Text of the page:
Port of LA can’t require terminal operators to enter into certain “concession agreements” with drayage and trucking companies
Combined, the side-by-side ports of Long Beach and Los Angeles handle almost half of all the consumer goods shipped into the U.S. This economic activity provides a hot bed for issues, from workers’ rights to environmental justice. Within this climate, the Port of Los Angeles (“Port of LA”) implemented two provisions in the Clean Trucks Program, which were recently struck down by the U.S. Supreme Court: one is a placard for trucks to report environmental safety concerns, and the other is a plan for off-street parking.
Labor, environmental and community groups came together to work on the Clean Trucks Program, much of which survives this ruling.
In American Trucking Association, Inc. v. City of Los Angeles, the Supreme Court determined that portions of the Clean Trucks Program at the Port of LA were preempted by the Federal Aviation Administration Authorization Act of 1994 (“FAAAA”). Specifically, the Court found that FAAAA expressly preempts—or takes precedence over—the concession agreements that the Port of LA required terminal operators to enter into with drayage and trucking companies. The Court reached this decision, in part, because the penalties under the agreements included misdemeanors punishable by a fine up to $500 or a prison sentence of up to six months.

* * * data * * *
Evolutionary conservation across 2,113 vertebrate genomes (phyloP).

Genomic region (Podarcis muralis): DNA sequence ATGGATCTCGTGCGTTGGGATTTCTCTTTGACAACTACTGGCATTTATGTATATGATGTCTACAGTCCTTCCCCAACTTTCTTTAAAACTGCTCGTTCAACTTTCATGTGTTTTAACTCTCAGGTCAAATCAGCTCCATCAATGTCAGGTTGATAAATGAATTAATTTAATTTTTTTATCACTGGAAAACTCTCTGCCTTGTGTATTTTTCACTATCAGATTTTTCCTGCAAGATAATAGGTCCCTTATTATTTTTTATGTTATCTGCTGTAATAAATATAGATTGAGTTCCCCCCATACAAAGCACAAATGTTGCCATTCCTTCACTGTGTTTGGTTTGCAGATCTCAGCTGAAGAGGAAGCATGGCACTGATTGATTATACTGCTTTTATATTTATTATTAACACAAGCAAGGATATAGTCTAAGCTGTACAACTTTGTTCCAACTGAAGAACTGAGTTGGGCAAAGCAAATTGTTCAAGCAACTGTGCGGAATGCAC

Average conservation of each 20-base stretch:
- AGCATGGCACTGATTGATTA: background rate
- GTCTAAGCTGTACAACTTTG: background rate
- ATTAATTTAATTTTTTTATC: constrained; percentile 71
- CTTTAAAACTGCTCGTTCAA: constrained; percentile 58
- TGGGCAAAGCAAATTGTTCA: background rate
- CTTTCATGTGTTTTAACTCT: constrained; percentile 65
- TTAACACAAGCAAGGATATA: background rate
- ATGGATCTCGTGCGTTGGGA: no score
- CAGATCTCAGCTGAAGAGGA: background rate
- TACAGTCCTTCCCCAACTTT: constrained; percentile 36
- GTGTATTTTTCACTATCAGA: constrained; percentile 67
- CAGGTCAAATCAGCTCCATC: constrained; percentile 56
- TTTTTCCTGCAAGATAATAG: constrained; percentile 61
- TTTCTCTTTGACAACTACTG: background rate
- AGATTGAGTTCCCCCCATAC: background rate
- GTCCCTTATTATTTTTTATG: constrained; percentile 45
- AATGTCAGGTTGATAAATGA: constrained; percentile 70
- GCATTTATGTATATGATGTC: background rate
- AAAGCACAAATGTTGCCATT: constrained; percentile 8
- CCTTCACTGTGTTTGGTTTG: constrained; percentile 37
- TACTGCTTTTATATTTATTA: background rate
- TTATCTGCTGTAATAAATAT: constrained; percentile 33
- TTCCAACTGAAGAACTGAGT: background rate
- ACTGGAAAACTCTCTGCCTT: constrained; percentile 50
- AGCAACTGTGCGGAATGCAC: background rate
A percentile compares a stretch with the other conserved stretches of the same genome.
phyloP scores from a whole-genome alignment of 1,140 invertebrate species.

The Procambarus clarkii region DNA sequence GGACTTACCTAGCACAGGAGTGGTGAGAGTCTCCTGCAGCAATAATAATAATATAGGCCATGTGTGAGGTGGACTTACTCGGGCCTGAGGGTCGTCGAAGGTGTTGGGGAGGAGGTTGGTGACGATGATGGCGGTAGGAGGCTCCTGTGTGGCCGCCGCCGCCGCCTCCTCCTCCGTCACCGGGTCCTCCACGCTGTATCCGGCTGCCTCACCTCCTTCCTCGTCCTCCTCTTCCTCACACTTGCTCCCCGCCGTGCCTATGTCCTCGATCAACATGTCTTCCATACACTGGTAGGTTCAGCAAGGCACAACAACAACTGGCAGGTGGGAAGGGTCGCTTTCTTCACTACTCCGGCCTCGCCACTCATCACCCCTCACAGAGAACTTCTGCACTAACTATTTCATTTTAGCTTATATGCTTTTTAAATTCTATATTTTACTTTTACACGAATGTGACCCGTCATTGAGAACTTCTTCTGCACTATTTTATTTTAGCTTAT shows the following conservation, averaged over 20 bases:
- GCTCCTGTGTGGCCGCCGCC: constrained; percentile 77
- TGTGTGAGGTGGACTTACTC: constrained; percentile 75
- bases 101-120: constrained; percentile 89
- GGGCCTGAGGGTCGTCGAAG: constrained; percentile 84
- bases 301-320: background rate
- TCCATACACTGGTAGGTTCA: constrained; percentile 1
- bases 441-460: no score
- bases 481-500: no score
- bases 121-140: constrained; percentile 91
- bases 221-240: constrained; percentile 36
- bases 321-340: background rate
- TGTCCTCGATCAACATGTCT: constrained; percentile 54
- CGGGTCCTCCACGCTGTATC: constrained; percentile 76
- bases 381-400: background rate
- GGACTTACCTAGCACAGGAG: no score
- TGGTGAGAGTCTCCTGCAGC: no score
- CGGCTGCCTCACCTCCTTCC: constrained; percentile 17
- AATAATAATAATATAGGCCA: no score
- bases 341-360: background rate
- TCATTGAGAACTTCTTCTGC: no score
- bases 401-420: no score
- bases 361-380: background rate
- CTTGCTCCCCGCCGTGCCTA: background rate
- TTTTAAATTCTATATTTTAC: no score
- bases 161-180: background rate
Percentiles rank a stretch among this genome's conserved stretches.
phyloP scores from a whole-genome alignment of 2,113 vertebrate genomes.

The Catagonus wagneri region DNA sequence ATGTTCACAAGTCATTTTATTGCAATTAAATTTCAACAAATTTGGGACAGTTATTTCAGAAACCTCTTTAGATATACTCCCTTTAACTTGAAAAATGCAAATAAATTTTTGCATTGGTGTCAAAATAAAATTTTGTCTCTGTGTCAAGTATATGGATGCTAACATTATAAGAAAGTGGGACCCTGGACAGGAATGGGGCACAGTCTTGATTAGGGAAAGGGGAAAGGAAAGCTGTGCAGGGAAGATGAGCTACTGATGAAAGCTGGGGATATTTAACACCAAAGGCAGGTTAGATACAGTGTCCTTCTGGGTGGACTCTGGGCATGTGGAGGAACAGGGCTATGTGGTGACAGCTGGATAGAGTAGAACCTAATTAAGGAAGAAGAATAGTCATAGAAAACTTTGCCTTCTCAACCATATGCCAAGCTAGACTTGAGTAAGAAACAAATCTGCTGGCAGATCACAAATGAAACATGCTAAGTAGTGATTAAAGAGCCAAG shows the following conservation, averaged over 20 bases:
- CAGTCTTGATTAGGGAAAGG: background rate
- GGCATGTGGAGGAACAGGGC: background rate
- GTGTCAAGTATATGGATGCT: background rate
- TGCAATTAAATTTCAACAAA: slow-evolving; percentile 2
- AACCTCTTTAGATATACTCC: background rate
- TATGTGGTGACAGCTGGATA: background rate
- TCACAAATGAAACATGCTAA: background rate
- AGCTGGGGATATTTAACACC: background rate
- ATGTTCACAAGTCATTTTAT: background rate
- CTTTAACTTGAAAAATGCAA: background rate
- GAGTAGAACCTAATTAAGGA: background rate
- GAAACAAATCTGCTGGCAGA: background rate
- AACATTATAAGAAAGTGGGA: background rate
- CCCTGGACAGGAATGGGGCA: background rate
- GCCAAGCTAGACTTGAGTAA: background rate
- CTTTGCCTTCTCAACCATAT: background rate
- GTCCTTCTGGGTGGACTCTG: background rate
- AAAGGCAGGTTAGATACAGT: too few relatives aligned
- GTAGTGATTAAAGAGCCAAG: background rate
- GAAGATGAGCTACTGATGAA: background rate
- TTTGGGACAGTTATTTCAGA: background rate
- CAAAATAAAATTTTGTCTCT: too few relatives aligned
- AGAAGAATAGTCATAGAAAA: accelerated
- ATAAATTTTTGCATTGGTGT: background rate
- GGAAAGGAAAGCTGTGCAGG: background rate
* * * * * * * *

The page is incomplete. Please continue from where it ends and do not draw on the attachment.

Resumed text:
The Court did not decide at this time whether the Port of LA can enforce other provisions of the Clean Trucks Program, which are valid and enforceable (including financial capacity and truck maintenance requirements). In all, this invalidates portions of the Clean Trucks Program but allows other portions to continue on.
The goal of the Clean Trucks Program is to provide environmental and safety protections around the Port of LA to support the Port’s long term growth plan. This decision has no direct effect on workers, but it does increase the likelihood of continued use of independent contractor and less reputable trucking companies at the Port.
The decision also continues a trend in which the Supreme Court has found FAAAA invalidates state and local laws.
By Caren Sencer | June 24, 2013